The indictment of Chaiwat Limlikit-aksorn, former chief of Kaeng Krachan National Park, and three other park officials for the premeditated murder of Karen activist Pholachi “Billy” Rakchongcharoen that was announced on 15 August 2022, is a welcome step towards justice, said the International Commission of Jurists (ICJ) today.
The ICJ calls on the prosecution to proceed with full respect for the right to a fair trial consistent with international law, and without recourse to the use of the death penalty.
Billy has been the victim of an apparent enforced disappearance for more than eight years, as he was last seen on 17 April 2014 in the custody of Kaeng Krachan National Park officials.
The indictment for premeditated murder and other charges, approved on 10 August by Thailand’s Attorney General, will be submitted to the court.
“After eight years of delays these indictments are welcome progress but Thailand must ensure that everyone allegedly involved in the killing of Billy now face justice through fair trials, regardless of their position,” said Kingsley Abbott, the ICJ’s Director of Global Accountability and International Justice. “This will ensure that the necessary accountability is achieved through proper process in accordance with the rule of law.”
While welcoming progress in the long delayed investigative process, the ICJ regrets that the prosecutorial authorities will not be in a position to include specific charges of the crime of enforced disappearance in their indictment.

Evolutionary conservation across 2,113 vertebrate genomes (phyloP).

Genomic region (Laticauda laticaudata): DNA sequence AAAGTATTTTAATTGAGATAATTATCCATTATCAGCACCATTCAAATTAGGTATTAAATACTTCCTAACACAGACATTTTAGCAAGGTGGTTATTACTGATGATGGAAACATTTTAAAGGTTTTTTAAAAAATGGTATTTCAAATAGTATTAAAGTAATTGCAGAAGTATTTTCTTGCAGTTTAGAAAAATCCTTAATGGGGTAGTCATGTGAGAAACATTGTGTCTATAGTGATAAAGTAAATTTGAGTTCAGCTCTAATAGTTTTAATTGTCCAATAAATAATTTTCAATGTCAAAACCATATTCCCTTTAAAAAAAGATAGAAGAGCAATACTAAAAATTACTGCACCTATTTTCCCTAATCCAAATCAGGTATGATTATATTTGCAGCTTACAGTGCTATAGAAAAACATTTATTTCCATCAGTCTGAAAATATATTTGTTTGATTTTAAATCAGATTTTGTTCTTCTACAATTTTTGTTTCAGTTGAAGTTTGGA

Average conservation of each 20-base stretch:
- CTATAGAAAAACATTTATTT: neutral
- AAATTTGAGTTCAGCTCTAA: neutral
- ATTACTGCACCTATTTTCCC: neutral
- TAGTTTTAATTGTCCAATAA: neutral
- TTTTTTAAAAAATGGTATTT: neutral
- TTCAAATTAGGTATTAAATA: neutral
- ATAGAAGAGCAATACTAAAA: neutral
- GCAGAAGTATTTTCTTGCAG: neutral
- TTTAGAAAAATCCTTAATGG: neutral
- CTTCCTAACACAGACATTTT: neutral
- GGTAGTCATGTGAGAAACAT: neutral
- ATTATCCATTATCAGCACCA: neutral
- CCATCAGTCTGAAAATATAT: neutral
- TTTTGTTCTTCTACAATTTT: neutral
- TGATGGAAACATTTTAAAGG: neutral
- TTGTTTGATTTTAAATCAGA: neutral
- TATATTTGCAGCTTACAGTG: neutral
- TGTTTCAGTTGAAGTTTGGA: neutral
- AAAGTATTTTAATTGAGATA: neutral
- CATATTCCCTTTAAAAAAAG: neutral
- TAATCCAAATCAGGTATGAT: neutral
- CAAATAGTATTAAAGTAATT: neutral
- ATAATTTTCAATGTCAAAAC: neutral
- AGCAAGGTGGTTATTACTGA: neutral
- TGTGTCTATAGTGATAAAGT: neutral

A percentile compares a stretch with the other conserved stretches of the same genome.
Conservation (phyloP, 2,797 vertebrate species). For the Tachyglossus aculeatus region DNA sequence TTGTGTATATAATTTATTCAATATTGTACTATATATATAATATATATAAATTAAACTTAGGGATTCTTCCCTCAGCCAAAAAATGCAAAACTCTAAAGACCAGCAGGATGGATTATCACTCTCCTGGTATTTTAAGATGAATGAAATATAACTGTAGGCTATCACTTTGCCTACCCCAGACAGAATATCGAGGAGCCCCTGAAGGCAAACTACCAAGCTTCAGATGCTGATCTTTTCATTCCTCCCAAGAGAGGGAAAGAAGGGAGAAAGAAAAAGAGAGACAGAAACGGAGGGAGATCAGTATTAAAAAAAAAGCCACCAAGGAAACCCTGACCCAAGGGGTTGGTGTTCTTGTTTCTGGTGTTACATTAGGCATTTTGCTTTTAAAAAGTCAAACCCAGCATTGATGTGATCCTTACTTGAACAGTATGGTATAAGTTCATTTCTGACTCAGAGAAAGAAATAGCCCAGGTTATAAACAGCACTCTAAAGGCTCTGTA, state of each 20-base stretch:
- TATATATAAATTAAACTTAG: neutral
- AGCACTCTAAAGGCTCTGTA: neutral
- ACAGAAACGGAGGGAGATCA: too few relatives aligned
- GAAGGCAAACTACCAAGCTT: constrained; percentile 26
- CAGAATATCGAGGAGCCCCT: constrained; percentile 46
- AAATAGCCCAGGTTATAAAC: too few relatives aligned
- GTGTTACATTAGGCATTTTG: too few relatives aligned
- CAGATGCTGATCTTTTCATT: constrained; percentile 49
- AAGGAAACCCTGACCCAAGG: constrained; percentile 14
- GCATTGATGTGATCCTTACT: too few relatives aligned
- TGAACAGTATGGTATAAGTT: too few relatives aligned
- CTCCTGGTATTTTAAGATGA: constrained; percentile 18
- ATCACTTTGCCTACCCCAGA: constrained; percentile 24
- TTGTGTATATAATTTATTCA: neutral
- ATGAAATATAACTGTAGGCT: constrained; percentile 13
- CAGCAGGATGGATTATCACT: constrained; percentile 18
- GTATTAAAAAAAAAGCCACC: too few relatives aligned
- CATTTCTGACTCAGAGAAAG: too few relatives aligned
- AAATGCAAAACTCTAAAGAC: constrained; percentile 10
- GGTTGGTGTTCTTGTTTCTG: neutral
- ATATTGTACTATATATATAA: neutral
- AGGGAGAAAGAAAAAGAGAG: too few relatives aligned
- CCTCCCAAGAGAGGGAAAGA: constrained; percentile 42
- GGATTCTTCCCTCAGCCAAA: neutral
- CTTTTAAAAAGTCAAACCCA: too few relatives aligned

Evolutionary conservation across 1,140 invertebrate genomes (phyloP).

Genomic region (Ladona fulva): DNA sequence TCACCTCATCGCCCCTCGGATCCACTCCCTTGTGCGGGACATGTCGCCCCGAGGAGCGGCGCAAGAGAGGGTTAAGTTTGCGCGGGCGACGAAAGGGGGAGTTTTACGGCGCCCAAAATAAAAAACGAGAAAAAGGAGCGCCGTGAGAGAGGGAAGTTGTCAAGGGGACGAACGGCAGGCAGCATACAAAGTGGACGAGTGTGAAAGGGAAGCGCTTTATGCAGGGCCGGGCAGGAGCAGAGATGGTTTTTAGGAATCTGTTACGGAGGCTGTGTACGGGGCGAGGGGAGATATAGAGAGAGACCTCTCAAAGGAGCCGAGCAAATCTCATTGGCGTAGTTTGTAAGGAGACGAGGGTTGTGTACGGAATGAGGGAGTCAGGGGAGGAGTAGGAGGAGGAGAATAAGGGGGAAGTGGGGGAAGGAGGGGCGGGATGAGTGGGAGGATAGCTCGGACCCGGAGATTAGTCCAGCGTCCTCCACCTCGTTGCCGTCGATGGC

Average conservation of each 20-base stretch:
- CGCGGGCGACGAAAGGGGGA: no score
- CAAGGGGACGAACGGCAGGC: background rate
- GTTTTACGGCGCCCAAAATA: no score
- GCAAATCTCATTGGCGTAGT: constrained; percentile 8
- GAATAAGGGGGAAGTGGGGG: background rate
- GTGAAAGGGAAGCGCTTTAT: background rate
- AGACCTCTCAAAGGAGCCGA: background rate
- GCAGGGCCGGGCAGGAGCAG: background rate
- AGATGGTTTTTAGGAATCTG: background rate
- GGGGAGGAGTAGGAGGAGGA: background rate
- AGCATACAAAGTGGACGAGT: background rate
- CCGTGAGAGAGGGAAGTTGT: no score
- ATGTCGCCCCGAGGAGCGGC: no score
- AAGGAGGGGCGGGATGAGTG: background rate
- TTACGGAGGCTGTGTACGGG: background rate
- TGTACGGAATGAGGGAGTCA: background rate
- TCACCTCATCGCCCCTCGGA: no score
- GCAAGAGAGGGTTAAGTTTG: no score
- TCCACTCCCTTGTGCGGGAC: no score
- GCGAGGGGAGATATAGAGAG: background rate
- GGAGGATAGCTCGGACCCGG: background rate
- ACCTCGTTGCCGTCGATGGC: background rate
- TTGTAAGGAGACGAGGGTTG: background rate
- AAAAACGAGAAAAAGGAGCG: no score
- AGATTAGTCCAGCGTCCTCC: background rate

“The case has all the hallmarks of being an enforced disappearance so the fact the indictment did not charge this offence reveals significant gaps in domestic Thai law that need to be filled,” said Abbott.
Thailand has signed but not yet ratified the International Convention for the Protection of All Persons from Enforced Disappearance (ICPPED) and is a State Party to the International Covenant on Civil and Political Rights (ICCPR) and the Convention against Torture and other Cruel, Inhuman or Degrading Treatment or Punishment (CAT).
However, Thailand’s domestic legislation does not yet criminalize enforced disappearance or torture and ill-treatment.
Efforts to pass the Draft Prevention and Suppression of Torture and Enforced Disappearance Act have been delayed for more than 15 years. After several extensions of the deadline to complete the review, the Draft Act was eventually approved by the House of Senate on 9 August 2022. It is expected to be submitted to the House of Representatives, which will decide whether to accept the Senate’s amendments.
“This case emphasizes how important it is that Thailand accede the Convention Against Enforced Disappearance and pass the Draft Prevention and Suppression of Torture and Enforced Disappearance Act consistent with international law and standards, without delay,” added Abbott.
Billy was last seen on 17 April 2014 in the custody of Kaeng Krachan National Park officials. The officials claimed they detained Billy for illegal possession of honey but released him later the same day.